There is little doubt that the Russians and Chinese have been comparing notes on what they see as a potentially explosive (literally) problem in their respective backyards, the more so inasmuch as the two countries have become allies in all but name.

On a three-day visit to Moscow in early June, President Xi spoke of his “deep personal friendship” with Putin, with whom he has “met nearly 30 times in the past six years.” For his part, Putin claimed “Russian-Chinese relations have reached an unprecedented level. It is a global partnership and strategic cooperation.”

A Fundamental Strategic Change

Whether they are “best friends” or not, the claim of unprecedented strategic cooperation happens to be true — and is the most fundamental change in the world strategic equation in decades. Given the fear they share that things could get out of hand in Korea with the mercurial Trump and his hawkish advisers calling the shots, it is a safe bet that Putin and Xi have been coordinating closely on North Korea.

The next step could be stepped-up efforts to persuade Trump that China and Russia can somehow guarantee continued nuclear restraint on Pyongyang’s part, in return for U.S. agreement to move step by step — rather than full bore — toward at least partial North Korean denuclearization — and perhaps some relaxation in U.S. economic sanctions. Xi and Putin may have broached that kind of deal to Trump in Osaka.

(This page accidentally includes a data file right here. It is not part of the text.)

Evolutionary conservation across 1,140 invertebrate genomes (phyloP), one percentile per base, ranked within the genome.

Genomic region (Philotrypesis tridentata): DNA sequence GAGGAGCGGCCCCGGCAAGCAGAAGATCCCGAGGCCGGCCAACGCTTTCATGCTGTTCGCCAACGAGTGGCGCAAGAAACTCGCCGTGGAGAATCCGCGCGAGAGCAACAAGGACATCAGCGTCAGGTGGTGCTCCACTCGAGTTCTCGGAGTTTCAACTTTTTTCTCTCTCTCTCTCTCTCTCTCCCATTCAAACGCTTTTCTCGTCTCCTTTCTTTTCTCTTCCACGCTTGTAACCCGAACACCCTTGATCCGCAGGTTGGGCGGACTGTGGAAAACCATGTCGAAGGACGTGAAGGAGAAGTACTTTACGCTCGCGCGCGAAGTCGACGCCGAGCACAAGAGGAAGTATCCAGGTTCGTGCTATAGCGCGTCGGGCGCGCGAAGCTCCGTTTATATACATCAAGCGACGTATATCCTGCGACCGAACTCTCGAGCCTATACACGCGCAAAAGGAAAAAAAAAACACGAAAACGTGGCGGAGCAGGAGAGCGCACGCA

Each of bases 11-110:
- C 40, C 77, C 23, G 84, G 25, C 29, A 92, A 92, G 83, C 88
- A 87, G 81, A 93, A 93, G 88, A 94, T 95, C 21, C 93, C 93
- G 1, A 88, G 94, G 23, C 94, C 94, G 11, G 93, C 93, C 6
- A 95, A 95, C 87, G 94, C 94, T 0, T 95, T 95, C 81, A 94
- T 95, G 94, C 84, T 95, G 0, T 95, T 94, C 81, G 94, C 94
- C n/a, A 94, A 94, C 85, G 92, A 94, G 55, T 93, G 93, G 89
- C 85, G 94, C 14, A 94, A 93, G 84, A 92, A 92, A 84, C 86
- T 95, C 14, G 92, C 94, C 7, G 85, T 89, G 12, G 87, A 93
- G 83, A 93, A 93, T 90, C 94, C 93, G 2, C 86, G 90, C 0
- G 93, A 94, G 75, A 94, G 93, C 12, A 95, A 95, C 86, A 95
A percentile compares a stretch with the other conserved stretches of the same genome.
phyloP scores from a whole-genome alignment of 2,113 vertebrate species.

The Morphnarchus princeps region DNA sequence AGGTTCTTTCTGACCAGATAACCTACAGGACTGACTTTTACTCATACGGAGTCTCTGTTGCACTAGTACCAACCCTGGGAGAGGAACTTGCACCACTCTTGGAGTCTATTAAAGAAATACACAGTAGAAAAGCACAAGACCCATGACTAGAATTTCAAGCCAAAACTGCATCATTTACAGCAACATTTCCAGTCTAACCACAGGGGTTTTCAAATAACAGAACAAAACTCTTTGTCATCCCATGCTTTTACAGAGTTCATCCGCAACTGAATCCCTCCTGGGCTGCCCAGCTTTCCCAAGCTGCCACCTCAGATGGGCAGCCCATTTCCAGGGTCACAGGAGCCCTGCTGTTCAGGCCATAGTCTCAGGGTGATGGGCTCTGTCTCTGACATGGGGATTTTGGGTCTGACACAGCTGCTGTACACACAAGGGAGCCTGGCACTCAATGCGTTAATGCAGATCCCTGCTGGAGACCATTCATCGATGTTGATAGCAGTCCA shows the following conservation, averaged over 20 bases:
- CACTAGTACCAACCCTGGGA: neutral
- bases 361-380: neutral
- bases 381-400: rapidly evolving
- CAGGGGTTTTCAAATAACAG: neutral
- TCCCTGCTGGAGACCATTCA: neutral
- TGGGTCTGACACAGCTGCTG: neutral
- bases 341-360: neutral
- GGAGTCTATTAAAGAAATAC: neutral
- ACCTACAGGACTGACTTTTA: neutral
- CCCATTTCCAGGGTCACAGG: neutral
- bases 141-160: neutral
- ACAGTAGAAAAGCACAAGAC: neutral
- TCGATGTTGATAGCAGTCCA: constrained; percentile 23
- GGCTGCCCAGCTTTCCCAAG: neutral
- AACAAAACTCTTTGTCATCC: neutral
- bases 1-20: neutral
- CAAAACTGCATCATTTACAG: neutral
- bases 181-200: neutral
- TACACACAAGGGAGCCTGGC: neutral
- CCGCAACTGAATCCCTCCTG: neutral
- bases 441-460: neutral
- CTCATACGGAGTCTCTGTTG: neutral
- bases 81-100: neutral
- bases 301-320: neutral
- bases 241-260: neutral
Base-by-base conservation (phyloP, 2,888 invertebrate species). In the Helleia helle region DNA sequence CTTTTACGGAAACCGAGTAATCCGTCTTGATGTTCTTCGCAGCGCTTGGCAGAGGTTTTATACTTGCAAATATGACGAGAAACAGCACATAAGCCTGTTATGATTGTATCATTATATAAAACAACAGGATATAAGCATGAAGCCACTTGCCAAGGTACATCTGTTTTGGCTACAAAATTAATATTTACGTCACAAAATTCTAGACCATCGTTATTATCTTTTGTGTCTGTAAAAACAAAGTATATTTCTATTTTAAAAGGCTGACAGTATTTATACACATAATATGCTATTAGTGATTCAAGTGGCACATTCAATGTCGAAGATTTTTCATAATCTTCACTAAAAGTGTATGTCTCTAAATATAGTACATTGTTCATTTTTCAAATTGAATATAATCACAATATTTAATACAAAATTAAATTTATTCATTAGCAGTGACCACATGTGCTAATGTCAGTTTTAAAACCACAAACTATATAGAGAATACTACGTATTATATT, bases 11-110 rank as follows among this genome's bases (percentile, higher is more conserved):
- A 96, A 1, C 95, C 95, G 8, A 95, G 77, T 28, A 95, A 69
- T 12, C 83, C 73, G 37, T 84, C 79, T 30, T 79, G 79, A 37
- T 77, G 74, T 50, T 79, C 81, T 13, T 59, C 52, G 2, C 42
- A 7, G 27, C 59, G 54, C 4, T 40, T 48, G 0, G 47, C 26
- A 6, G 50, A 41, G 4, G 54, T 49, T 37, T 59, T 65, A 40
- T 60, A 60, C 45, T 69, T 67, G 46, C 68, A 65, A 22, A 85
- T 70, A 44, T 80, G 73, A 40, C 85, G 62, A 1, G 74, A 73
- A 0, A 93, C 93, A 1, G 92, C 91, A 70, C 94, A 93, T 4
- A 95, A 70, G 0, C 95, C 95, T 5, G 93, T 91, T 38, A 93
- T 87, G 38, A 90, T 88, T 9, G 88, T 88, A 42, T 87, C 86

There is also a salutary sign that President Trump has learned more about the effects of a military conflict with North Korea, and that he has come to realize that Pyongyang already has not only a nuclear, but also a formidable conventional deterrent: massed artillery.

“There are 35 million people in Seoul, 25 miles away,” Trump said on Sunday. “All accessible by what they already have in the mountains. There’s nothing like that anywhere in terms of danger.”

Obstacles Still Formidable